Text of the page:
Let’s Get Rid of Management


This is the 23rd in a collection of newspaper ads written by Harry Gray, then CEO of United Technologies, that appeared in the Wall Street Journal from the late 1970s through the early 1980s. Here is the text from that ad.

People don’t want to be managed.
They want to be led.

Whoever heard of a world manager?
World leader, yes.
Educational leader.
Political leader.
Religious leader.
Scout leader.
Community leader.
Labor leader.
Business leader.
They lead.
They don’t manage.
The carrot always wins over the stick.
Ask your horse.
You can lead your horse to water, but you can’t manage him to drink.
If you want to manage somebody, manage yourself.
Do that well and you’ll be ready to stop managing.
And start leading.

It seems to be as if Mr. Gray is trying to portray leaders in a positive light and managers in a negative light. He also seems to suggest strongly that we don’t need managers, that everyone should strive to become a leader.

I disagree with this perspective. In my opinion, manager and leader are two different roles, and successful organizations need both.

Curt Richardson, founder and CEO of Otterbox, wrote an article on this topic in Inc. magazine in June 2013 that looked at the differences between leaders and managers. Richardson sates the following:

Leaders have a unique ability to rally employees around a vision. Because their belief in the vision is so strong, employees will naturally want to follow them. Leaders also tend to be willing to take risks in pursuit of the vision.

Managers, on the other hand, are more adept at executing the vision in a very systemic way and directing employees on how to do so. They can see all of the intricate moving parts and understand how to make them harmonize. Managers are usually very risk-adverse.

It’s true that some managers can inspire and some leaders can systemically execute, but these are not their core strengths. For a start-up, the entrepreneur really has no choice but to be both leader and manager, which is usually okay since it’s probably just him/her and one or two others. Understanding which you are will help you make important, early choices about whom you need to grow that complement your strengths and ensure the success of your business.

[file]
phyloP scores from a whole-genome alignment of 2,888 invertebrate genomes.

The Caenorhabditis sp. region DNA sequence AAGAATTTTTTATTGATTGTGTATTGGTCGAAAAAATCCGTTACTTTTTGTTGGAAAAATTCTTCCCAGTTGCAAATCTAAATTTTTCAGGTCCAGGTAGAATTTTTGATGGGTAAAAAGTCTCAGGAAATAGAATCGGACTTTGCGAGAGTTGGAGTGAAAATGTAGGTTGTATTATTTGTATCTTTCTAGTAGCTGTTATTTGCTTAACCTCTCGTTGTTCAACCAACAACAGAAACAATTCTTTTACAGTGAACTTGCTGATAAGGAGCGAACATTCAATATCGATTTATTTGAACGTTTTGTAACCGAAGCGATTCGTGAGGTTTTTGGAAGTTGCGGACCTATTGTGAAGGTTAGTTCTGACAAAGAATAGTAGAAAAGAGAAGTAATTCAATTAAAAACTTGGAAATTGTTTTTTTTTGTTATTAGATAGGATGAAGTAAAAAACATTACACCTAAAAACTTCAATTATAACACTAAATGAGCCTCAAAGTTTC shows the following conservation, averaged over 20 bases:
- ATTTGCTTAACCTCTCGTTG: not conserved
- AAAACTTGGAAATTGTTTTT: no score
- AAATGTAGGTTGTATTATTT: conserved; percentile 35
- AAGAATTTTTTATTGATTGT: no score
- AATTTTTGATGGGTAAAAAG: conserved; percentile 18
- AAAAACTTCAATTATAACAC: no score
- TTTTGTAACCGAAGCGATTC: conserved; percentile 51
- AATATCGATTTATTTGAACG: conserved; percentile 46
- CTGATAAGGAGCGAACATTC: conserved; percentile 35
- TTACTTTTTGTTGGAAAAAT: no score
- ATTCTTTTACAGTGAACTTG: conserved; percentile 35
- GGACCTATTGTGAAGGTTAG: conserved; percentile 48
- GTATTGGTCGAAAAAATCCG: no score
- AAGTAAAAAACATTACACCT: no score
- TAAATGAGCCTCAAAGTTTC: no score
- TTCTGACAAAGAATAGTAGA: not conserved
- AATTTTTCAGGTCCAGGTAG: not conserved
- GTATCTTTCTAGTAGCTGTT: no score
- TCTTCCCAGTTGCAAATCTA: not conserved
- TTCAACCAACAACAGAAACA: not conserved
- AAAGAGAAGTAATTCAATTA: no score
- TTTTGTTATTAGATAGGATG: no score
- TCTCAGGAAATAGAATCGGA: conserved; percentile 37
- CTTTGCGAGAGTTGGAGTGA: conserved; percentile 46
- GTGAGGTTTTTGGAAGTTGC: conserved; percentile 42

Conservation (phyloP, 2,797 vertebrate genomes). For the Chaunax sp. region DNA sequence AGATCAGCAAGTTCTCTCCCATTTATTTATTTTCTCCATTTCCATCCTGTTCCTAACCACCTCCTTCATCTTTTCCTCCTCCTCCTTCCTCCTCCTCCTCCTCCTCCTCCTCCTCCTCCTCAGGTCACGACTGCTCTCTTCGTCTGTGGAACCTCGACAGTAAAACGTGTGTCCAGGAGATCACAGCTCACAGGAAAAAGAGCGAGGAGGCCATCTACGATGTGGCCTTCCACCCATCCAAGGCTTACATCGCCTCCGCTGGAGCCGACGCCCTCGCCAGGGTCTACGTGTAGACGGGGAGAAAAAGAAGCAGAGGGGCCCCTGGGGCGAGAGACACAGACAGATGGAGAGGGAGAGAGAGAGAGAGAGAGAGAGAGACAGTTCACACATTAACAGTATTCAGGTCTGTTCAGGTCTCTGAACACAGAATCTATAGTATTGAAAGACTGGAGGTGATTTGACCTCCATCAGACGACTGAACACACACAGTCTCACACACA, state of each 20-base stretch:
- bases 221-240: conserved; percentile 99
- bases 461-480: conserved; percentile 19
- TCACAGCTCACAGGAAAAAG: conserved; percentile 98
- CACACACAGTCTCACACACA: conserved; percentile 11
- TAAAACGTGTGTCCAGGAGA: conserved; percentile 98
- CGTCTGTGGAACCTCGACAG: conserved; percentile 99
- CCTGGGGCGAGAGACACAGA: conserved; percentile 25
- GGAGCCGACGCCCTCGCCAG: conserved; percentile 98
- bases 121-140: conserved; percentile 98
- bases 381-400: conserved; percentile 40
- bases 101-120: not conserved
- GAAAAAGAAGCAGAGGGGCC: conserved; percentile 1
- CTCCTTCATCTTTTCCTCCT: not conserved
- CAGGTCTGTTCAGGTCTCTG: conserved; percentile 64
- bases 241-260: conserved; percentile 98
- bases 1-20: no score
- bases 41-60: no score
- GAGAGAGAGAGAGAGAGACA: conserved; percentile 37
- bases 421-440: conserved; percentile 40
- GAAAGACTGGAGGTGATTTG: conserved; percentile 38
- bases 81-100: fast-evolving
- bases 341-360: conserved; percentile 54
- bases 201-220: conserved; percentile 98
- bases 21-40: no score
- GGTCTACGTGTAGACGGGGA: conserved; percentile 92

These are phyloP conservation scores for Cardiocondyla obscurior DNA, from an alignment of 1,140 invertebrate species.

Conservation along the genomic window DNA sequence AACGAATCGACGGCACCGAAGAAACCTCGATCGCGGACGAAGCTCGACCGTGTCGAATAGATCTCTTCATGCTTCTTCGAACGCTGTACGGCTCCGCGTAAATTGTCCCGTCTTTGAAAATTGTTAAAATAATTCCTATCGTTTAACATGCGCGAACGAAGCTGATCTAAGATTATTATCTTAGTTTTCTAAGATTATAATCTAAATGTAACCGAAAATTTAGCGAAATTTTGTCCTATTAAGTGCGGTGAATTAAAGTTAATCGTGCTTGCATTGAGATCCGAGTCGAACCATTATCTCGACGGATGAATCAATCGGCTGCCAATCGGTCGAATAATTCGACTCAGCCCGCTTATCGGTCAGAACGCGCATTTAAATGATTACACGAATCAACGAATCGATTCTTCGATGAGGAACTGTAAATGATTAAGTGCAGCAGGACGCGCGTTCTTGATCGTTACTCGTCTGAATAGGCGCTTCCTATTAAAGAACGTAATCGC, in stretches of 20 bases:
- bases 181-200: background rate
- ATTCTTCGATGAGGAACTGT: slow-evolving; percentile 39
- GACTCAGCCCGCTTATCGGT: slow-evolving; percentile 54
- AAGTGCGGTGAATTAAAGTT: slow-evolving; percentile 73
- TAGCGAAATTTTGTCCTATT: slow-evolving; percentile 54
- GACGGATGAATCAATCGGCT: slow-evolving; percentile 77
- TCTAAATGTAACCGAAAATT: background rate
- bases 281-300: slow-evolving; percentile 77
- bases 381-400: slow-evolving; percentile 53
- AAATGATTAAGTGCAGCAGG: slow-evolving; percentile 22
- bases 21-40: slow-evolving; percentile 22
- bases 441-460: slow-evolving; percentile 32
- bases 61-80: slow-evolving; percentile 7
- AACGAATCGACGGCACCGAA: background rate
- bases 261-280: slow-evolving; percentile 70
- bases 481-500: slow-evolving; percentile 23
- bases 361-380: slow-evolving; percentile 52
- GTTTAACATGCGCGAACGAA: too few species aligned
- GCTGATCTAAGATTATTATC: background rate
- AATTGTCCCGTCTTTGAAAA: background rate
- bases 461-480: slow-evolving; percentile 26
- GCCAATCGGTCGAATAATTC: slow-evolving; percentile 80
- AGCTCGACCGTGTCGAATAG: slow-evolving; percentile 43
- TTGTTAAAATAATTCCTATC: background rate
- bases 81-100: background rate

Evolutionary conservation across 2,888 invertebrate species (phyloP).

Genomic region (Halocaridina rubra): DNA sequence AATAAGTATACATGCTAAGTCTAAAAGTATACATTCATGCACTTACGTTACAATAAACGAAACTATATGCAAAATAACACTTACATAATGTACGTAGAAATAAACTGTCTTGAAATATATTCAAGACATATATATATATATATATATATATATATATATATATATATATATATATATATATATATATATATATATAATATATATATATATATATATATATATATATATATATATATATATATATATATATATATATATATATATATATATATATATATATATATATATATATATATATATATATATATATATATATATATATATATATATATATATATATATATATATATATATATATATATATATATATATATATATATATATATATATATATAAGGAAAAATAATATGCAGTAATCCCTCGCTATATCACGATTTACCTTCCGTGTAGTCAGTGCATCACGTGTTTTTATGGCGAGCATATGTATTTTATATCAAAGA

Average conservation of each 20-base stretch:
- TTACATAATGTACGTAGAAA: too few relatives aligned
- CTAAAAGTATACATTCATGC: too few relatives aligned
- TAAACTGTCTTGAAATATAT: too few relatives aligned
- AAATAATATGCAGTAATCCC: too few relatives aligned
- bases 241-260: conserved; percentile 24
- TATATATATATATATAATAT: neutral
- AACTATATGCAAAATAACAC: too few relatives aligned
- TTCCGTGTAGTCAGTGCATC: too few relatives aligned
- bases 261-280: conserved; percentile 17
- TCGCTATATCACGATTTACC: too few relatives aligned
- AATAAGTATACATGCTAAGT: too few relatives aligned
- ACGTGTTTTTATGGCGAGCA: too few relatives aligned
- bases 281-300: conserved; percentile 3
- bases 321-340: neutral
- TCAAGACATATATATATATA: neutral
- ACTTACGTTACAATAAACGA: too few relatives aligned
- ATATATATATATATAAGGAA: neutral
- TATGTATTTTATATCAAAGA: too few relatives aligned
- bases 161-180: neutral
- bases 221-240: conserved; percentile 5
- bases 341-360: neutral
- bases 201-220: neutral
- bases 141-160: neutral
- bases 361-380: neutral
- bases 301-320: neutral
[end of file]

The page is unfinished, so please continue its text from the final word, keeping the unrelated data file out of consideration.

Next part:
I agree with Richardson that firms need both effective leaders and effective managers. They are two different skill sets, and each have different, but necessary, objectives.

Alan Murray, author of the Wall Street Guide to management, states the following:

Leadership and management must go hand in hand. They are not the same thing. But they are necessarily linked, and complementary. Any effort to separate the two is likely to cause more problems than it solves. Still, much ink has been spent delineating the differences. The manager’s job is to plan, organize and coordinate. The leader’s job is to inspire and motivate.

But in the new economy, … management and leadership are not easily separated. People look to their managers, not just to assign them a task, but to define for them a purpose. And managers must organize workers, not just to maximize efficiency, but to nurture skills, develop talent and inspire results.

Murray notes that the great management theorist, Peter Drucker had the following to say about this issue:

… one does not ‘manage’ people. The task is to lead people. And the goal is to make productive the specific strengths and knowledge of every individual.

So it seems as if many ways that the roles of leader and manager have merged into each other today, but for an individual to be successful in such a role, they need to accomplish both management type tasks (organizing, executing, evaluating) and leadership type tasks (inspiring, motivating, creating a vision).

So maybe Mr. Gray from United Tech was on to something after all.

Perhaps an analogy to distribution can be made. Often times there is a desire to get rid of the “middlemen” in a complex distribution system, as a way to improve efficiency and lower costs. And while firms may be successful in getting rid of the middleman, the firms usually can’t eliminate the work that middlemen do.

Mr. Gray may be calling for the elimination of the manager position, but you can’t get rid of the work that a manager does.

The ideal individual is someone who is both an effective manager and leader, but that is likely a difficult combination to find.

One final note about the United Tech ad. There is reference to the classic phrase, “You can lead a horse to water, but you can’t make him drink.” (modified in the ad above).

Such an attitude seems almost defeatist, and a few years ago I heard a much better version of this phrase:

You can lead a horse to water, and while you can’t make him drink, you can make him thirsty.

And making him thirsty may just be the role of a manager…



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